At the Santa Teresa music festival, Badi will rap, period

Nothing better than a music festival to make us dream of beautiful summer evenings. The season of large gatherings opens this weekend with Santa Teresa, which invites alongside musicians a handful of comedians to liven up the municipality of Sainte-Thérèse. Karkwa headlines Friday night; Frenchman Ziak will head Saturday’s hip-hop event (with Muzion and Loud Lary Ajust, among others); Daniel Bélanger will be closing on Sunday.

Belgian artists will also be at the party, including Badi, a rapper and singer from Brussels who claims his Congolese roots in his music.

Host Bernard Pivot, who died last Monday, hosted Cameroonian writer Mongo Beti on his sets twice. The first time in 1983 to discuss The two mothers of Guillaume Ismaël Dzewatama, future trucker on the show Apostrophes ; the second in 1999 on the show Culture brothin the wake of the publication of his novel Too much sun kills love. The exchanges that took place in front of the camera left their mark on Badibanga Ndeka, says Badi.

“It’s a video that has circulated a lot, one of those passages during which he gets pushed around a bit by the guests on set because they want to reduce him by calling him an “African writer”, while he claimed rather be a writer, period. He was a bit left alone in this conversation. This statement made me really attached to the work of Mongo Beti, and that’s why I thought it was a great tribute to this writer, who we don’t talk about enough. »

Because Badi gave his most recent album published last February the title of this novel by Mongo Beti, who died in 2001. “Beti’s novel is more of a police investigation, but what I liked about it is that music, in this case jazz, plays a particular role in connection with a female character. This title was exactly what I was looking for, marking the continuation of my previous album, Moyi — “sun” in Lingala. And as I was going for my new album with a more romantic theme, or at least around a love story, this title was appropriate. »

Evolve, hang on, speak

Badi gave his first concert in Quebec seven years ago. Since then, his style has evolved, he explains. “At the time, I was more into a hip-hop sound based on samples Congolese music; in the meantime, many electronic ingredients have been added, notably through collaborations with [le compositeur et DJ trinidadien] Jillionaire and Boddhi Satva”, veteran of the original Central African Republic afrohouse scene. “I always had this base, these Afro musical roots, which I extended through electronic music. »

Between his last visit and the invitation made by Santa Teresa, the popular and dance music of the African continent also moved from the underground to the light, and Badi entered the dance, with complete legitimacy. “Of course we benefit from this trend, especially since for years, for artists like me, it was difficult to overcome the barrier that we called “world music”. Today, it’s popular music, electro, hip-hop. Perceptions have changed, afrobeats have changed everything, as has the Black Lives Matter movement in terms of text and messages. »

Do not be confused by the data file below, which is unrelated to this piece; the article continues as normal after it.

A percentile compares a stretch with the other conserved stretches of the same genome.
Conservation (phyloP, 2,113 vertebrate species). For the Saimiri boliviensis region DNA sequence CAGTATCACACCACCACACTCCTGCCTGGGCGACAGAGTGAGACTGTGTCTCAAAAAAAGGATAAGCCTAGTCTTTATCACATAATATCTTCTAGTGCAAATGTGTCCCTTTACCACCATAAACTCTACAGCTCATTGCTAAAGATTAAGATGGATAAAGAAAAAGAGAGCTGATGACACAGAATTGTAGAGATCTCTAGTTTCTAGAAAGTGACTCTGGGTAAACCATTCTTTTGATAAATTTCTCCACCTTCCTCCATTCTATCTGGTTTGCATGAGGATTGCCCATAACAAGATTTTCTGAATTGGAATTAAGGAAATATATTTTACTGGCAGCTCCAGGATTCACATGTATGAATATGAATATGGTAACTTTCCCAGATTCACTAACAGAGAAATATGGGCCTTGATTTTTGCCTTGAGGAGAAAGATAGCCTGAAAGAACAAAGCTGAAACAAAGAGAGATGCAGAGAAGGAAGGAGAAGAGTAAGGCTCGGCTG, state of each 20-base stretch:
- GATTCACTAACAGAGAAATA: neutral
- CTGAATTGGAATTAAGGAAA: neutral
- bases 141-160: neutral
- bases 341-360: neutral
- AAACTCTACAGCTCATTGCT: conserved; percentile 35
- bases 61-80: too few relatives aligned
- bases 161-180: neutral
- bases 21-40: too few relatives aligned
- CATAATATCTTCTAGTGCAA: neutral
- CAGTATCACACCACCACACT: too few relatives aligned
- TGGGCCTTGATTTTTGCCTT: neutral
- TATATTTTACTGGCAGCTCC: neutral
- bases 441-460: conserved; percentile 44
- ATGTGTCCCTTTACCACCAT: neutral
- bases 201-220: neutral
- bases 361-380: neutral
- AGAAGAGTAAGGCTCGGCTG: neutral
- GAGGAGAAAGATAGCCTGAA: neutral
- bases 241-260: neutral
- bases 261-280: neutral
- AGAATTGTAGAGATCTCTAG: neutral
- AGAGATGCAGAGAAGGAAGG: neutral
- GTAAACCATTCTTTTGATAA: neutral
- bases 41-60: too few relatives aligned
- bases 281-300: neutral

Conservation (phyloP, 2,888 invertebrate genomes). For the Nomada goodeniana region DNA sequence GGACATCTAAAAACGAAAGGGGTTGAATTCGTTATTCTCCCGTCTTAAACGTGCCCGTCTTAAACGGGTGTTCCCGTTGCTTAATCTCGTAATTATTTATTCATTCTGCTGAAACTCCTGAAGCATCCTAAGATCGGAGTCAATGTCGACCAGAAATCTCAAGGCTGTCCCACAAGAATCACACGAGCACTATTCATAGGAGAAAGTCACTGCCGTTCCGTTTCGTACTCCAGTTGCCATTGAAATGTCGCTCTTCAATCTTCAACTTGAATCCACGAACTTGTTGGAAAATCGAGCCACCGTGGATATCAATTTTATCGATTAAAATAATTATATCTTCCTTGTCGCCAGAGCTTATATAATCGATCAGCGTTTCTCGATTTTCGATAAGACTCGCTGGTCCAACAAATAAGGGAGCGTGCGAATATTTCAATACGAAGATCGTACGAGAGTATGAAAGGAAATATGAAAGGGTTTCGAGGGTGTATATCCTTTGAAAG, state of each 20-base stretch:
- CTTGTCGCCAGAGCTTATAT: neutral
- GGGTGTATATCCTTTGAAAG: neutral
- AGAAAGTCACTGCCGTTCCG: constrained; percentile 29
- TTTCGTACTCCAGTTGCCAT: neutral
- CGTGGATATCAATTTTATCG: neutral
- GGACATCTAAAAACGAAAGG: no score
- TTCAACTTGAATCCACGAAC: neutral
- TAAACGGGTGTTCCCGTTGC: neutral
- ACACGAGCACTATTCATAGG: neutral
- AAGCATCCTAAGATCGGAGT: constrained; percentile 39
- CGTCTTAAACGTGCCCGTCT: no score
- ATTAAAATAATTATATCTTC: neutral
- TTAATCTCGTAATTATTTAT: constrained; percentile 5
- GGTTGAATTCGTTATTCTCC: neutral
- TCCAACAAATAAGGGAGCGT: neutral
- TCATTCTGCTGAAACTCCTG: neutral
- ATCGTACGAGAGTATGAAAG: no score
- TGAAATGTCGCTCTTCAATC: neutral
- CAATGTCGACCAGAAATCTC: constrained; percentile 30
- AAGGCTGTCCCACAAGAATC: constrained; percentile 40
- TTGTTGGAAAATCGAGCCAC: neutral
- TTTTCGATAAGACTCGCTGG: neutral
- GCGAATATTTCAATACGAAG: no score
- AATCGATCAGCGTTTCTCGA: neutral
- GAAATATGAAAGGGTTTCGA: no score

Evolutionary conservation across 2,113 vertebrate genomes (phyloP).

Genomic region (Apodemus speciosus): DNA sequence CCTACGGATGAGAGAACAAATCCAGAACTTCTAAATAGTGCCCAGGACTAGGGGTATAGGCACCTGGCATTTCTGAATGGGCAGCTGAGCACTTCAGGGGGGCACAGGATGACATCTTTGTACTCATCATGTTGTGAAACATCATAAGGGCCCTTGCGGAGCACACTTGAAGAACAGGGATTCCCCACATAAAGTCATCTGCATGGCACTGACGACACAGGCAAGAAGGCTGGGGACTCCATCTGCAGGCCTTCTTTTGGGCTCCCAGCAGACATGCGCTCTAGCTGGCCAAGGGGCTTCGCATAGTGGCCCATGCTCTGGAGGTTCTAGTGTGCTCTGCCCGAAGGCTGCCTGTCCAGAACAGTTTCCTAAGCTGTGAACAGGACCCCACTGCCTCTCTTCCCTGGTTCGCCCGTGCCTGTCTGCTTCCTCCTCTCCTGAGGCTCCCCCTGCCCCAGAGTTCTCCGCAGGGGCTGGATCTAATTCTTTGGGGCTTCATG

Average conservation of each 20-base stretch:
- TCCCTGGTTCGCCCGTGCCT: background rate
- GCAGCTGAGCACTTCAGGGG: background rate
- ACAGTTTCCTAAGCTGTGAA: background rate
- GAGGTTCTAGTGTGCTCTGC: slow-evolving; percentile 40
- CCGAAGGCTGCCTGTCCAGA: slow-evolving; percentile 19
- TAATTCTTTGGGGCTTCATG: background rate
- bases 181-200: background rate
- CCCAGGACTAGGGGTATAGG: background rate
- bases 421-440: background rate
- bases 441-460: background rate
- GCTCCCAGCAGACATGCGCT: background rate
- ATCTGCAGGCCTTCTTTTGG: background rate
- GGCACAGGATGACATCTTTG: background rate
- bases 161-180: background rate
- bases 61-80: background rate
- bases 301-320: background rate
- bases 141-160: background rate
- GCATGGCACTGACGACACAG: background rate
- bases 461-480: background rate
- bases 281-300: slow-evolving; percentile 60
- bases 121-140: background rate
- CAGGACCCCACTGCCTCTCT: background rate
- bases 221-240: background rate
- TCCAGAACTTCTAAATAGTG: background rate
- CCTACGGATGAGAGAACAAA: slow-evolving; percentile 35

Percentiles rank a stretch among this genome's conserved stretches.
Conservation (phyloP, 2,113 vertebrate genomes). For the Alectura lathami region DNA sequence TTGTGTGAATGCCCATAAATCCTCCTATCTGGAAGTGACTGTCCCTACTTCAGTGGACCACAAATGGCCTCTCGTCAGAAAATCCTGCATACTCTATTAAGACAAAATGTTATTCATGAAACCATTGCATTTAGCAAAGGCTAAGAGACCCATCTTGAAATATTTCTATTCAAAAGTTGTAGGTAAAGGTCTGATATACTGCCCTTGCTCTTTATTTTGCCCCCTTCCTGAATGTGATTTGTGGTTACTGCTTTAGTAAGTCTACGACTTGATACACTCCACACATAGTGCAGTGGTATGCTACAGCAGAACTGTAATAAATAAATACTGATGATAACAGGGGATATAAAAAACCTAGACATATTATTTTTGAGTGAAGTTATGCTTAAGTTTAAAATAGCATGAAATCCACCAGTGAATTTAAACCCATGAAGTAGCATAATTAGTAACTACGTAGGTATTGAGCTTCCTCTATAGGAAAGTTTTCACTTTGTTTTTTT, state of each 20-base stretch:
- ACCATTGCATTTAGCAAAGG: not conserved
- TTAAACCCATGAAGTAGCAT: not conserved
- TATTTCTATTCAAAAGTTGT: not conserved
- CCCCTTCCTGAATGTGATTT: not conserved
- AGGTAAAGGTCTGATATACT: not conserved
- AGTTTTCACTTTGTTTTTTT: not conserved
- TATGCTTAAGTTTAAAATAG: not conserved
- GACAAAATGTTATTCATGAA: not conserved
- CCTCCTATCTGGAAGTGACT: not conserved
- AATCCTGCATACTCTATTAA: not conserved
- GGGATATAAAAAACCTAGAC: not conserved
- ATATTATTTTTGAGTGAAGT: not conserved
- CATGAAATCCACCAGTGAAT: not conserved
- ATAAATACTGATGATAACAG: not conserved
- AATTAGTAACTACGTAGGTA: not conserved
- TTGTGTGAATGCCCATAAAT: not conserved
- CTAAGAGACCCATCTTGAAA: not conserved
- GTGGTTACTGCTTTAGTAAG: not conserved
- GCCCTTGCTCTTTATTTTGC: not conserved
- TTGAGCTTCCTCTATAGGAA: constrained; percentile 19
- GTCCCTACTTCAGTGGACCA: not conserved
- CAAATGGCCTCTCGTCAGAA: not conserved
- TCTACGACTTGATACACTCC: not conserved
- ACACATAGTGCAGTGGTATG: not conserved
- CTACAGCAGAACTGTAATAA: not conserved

I really wanted to strike a balance between the two: it’s important that we can be carried away by the music, but the lyrics are just as important, because I come from rap

Because like Bob Marley, Fela Kuti or – closer to him – Stromae, Badi makes catchy pop that does not neglect the scope of the message.

On his most recent album, the excellent Afro-R&B song 5:10 p.m. Distant evokes “the continent’s diaspora” and the Rwandan genocide. On the sweet pop Gabriel, a duet with Pierre Kwenders, he talks about rejection and marginalization. “I really wanted to strike a balance between the two: it’s important that we can be carried away by the music, but the lyrics are just as important, because I come from rap. I tell myself that if Marley and Kuti succeeded in that, for us, with the sounds we have today, it’s important to do it, because there are already enough artists who talk about love and women on these kinds of grooves, so let’s do something else. »

Under the names written in large letters, the Santa Teresa poster gives an admirable place to the next generation. Friday evening, festival-goers will be able to discover rocker Alix Fernz on stage, who has just launched her album kiss, or even folk muse Arielle Soucy. The more hip-hop program for the evening of May 11 will also feature R&B singer Modlee and the Belgian duo Caballero & JeanJass. More indie pop-rock, the day of May 12 will be marked by performances by Comment debord and the duo Bibi Club, who are launching their new album today, Guard light.

Badi will perform for free on the Desjardins stage of the Santa Teresa festival on Sunday, May 12 at 7 p.m., in Sainte-Thérèse.

Final of the 28th Francouvertes

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